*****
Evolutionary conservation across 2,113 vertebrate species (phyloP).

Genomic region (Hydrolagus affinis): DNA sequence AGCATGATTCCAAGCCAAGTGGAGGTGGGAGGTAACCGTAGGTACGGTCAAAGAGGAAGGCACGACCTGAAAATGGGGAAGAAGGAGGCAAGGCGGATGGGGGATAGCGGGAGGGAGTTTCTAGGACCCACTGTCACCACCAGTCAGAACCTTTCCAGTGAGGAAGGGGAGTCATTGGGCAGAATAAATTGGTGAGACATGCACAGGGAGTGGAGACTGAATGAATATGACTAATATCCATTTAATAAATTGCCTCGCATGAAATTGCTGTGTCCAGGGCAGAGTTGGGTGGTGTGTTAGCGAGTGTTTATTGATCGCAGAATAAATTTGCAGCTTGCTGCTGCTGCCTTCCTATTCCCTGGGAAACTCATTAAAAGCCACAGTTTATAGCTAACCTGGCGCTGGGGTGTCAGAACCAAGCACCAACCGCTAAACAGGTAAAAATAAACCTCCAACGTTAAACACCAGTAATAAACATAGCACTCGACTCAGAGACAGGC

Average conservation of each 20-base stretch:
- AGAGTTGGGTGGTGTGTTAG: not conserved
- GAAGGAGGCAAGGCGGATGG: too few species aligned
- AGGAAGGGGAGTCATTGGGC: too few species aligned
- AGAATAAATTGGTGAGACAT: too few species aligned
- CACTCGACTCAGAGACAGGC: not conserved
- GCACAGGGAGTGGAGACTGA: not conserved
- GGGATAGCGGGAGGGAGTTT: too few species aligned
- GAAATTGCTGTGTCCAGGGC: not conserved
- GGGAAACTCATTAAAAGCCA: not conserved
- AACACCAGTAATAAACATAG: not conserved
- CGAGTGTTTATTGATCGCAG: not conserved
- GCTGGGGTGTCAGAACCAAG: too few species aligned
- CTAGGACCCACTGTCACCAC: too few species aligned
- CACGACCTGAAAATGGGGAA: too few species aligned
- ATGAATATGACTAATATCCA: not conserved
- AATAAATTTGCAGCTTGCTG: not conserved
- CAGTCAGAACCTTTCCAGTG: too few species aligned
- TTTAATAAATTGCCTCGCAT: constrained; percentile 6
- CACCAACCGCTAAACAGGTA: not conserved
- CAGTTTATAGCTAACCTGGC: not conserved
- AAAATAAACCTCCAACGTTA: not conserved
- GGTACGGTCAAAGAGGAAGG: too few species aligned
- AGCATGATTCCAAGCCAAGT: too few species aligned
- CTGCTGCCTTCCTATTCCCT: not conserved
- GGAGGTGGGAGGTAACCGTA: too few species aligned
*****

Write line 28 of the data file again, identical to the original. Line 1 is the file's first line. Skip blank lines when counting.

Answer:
- GGAGGTGGGAGGTAACCGTA: too few species aligned